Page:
Kenya: Gearing Up for Change in the Matatu Sector
When the government cracked the whip last year and ordered matatu operators to change their way of doing business and trade under savings and credit co-operative societies (saccos), many people in the multi-billion industry were caught by surprise.
Most operators rushed to form saccos, although they did not know how to manage them, as they had previously thrived in a cartel-like environment where they fleeced investors and turned away prospective rivals.
Despite its crucial role in the transport sector, the matatu industry is associated with ruthless gangs who have little regard for the law.
Many of the cartels do not even own matatus, yet they lord it over the operators at matatu terminuses.
Long before the government’s directive on saccos, one of the leading matatu operators in Kenya had already formed a company to manage its affairs.
A mention of Molo Line Travellers in most parts of the country evokes thoughts of a well organised transport system.
In an interview, the founder and chairman of the 16-year-old Molo Line Travellers Company,Mr Njoroge Bomasu Kariuki, tells of the benefits of such saccos.
The government has ordered all matatu operators to trade under savings and credit cooperative societies. What is your take on this?
It’s a brilliant idea. This is a multi-billion industry that, if well supported by good policies, can generate millions of jobs for our youths.
The sector, if well disciplined, will make the operators and the youths responsible Kenyans. Investors will not regret putting their money in the sector.
Cartels have ruled the matatu industry for years. How will these saccos survive?
Many matatu operators have no skills to manage saccos. The government should invest in the training of sacco leaders, where they would get management tips.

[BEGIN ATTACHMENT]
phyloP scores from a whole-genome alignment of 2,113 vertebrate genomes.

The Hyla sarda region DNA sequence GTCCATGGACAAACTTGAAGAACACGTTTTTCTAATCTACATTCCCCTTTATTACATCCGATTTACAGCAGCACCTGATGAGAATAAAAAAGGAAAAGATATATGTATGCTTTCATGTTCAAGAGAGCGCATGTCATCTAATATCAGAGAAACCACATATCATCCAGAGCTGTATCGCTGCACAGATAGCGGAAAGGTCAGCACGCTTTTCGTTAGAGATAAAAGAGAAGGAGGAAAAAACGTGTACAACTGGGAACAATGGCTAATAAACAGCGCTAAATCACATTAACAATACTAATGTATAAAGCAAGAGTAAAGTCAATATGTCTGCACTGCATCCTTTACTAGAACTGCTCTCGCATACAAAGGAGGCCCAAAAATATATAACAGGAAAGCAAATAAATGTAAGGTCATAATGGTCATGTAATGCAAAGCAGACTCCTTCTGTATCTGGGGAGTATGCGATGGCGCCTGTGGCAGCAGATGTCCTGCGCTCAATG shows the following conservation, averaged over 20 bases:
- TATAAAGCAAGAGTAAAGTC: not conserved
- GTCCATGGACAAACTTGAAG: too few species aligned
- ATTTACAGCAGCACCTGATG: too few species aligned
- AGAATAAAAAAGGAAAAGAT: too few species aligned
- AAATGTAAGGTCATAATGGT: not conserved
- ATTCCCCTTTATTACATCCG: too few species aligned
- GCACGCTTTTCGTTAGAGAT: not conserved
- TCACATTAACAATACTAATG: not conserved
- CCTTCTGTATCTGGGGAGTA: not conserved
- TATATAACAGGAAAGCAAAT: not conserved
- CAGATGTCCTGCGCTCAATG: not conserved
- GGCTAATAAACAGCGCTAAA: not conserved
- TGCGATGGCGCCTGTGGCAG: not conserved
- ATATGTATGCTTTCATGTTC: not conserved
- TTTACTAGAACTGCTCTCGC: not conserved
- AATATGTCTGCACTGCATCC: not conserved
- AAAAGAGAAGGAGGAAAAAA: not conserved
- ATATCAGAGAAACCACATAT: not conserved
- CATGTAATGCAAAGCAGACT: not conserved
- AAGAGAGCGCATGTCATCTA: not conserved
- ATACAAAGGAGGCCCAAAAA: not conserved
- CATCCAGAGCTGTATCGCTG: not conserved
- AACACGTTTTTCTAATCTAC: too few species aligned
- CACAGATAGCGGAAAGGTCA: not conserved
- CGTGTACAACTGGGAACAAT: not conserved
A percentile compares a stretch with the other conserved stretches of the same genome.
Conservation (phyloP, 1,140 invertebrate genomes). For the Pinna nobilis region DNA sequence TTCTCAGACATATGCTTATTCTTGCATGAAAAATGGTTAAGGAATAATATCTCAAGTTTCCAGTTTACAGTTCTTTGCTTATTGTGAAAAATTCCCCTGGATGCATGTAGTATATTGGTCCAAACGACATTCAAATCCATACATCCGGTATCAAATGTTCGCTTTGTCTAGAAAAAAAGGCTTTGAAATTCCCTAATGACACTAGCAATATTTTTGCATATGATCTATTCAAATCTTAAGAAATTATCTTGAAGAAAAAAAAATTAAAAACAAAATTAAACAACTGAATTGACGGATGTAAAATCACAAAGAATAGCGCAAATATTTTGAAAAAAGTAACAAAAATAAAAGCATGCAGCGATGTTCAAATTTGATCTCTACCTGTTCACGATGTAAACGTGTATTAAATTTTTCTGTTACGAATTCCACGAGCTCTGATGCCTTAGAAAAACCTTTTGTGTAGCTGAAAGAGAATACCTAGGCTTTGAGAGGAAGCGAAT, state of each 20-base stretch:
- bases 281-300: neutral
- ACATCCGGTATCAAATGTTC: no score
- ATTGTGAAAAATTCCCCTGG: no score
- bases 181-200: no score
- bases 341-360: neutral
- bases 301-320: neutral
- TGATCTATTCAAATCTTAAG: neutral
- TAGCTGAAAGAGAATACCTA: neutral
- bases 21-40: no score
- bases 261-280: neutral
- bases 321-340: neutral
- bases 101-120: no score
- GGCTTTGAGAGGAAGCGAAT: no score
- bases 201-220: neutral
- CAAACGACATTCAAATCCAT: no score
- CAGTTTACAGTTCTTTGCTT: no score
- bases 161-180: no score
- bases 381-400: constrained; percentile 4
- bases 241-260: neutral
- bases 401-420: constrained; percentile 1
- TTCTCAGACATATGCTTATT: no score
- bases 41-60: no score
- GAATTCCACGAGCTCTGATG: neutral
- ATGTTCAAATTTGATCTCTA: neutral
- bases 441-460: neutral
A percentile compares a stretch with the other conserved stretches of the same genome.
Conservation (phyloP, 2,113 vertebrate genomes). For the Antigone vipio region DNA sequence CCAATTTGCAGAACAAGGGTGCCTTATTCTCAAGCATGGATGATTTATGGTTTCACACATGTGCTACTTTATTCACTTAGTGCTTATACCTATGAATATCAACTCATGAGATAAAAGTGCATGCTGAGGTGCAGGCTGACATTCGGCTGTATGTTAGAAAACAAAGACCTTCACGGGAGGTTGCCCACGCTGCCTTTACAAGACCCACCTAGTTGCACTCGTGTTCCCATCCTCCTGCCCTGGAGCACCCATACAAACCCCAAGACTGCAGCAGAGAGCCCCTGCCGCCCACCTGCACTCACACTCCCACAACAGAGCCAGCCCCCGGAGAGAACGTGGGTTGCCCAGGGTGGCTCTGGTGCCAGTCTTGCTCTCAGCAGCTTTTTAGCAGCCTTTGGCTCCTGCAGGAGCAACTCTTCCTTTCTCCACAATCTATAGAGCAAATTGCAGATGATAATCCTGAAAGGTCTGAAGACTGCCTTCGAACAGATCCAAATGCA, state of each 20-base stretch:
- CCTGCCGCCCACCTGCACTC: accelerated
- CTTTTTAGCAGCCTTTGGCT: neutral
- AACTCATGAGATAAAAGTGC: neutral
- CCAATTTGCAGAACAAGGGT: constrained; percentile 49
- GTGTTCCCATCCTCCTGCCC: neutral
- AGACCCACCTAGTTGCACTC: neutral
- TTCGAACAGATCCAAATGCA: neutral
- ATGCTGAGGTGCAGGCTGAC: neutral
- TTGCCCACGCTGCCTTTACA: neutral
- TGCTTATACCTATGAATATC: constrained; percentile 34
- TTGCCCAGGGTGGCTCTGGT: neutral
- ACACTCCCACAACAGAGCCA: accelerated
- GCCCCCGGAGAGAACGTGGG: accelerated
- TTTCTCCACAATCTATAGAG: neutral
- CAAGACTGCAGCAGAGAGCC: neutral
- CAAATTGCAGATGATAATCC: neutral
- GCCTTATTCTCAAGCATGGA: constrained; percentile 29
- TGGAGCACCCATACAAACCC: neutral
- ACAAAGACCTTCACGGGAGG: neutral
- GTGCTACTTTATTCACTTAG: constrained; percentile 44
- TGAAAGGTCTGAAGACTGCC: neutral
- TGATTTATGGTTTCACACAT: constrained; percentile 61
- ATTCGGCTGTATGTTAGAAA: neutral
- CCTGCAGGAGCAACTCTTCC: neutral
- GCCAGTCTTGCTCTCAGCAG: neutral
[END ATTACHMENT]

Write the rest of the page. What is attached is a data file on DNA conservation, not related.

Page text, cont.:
The government plans to phase out 14-seater matatus and replace them with mini-buses and buses. What do you think of this?
First, the government did not consult widely. The move seems ill-advised for now. It is a foreign idea borrowed from developed countries, but I fear it may not work well here. Kenya has not reached that level of development yet.
Had the government consulted us, we would have given our views on the issue. It’s unfortunate that some matatu leaders have been “pocketed” by bus manufacturers and are now lobbying for the phasing out of the 14-seater van.
Will your company invest in the mini-buses?
During the post-election violence in 2008, a number of our buses were torched. We suffered losses running into millions of shillings. And since our vehicles were not insured against riots and uprisings, our members were not compensated. We are very cautious this time around.
Molo Line has cultivated a good name in the matatu sector. What is the secret?
Respect: We respect our passengers as they are our employers. Secondly, we were the first company to introduce police checks before the start of any long journey. This helped us win over many passengers. The police checks netted bhang, drugs, firearms, and illicit brews.
The popular Michuki Rules have literally been thrown out of the window now. What is your company doing to restore the benefits the rules introduced?
Even before the Michuki Rules came into effect in 2003, Molo Line Company was already compliant with some of the regulations. When I introduced a number of these regulations, some of the operators termed me a traitor. But when they realised the benefits, they embraced the rules wholeheartedly.
The matatu industry is very competitive and cut-throat. How has your company survived the onslaught?
We have lived to the expectations of our customers by being among the top in care and courtesy. Our drivers attend refresher courses to keep them updated on traffic rules.
What is your proudest moment as the chairman of the company?
When we were recognised by the Head of State as one of the best managed matatu companies in Kenya.
And what’s your most difficult moment as a chairman?
When rehabilitating hardcore touts. Some of them were drug addicts, drunkards, pickpockets, and thugs. Converting them to the straight and narrow is not easy. I’m happy some of them are now employers and matatus owners.
Would you advise an investor to put his money in this sector?
Yes. With the new polices by the government, such as formation of saccos, things will never be the same again. What was mainly lacking in the industry was discipline.
What legacy do you want to leave?
I want to leave an indelible mark in the transport sector. I want to be remembered as a chairman who did not compromise on discipline.
What are your expansion plans?
Molo Line has more than 400 vehicles operating daily between Nairobi and western Kenya. We have more than 170 employees on a permanent basis. We are hoping to open more booking offices to increase job opportunities.